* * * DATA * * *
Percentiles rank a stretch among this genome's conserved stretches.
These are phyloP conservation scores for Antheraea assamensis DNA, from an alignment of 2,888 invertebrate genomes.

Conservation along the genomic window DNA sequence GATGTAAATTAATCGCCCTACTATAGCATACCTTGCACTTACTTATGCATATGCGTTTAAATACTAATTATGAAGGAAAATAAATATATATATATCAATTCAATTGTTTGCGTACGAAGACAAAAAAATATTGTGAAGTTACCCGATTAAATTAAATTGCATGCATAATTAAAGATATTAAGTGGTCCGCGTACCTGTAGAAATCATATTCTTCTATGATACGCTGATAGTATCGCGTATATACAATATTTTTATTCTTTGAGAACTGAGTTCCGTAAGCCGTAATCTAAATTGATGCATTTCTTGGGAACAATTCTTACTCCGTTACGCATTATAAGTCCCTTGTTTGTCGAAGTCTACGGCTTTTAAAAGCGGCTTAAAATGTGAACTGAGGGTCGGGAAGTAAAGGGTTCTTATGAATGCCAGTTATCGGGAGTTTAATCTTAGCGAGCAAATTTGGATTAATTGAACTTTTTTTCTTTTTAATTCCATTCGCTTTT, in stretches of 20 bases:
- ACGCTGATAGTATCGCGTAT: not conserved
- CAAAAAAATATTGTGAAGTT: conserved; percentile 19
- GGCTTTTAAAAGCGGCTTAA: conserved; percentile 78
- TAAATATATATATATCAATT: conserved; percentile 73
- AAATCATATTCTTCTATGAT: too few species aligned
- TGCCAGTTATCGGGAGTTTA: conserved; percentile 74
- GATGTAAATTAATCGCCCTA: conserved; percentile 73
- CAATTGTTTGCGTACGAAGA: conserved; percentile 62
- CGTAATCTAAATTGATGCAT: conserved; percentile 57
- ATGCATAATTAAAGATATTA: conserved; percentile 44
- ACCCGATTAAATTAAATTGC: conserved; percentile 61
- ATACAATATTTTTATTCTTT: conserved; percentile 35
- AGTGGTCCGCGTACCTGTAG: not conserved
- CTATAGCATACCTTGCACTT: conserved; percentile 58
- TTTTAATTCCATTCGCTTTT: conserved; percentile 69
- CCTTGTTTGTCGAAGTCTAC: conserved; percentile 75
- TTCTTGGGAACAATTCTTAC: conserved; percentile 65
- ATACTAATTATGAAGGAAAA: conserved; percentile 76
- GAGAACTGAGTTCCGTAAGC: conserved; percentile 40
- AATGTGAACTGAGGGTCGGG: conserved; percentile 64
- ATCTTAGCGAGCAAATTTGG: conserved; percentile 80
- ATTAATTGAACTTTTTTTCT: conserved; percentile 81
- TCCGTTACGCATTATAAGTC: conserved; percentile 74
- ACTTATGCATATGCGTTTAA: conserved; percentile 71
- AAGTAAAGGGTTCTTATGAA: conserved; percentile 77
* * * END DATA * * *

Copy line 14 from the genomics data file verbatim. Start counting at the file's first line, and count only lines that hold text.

- ACCCGATTAAATTAAATTGC: conserved; percentile 61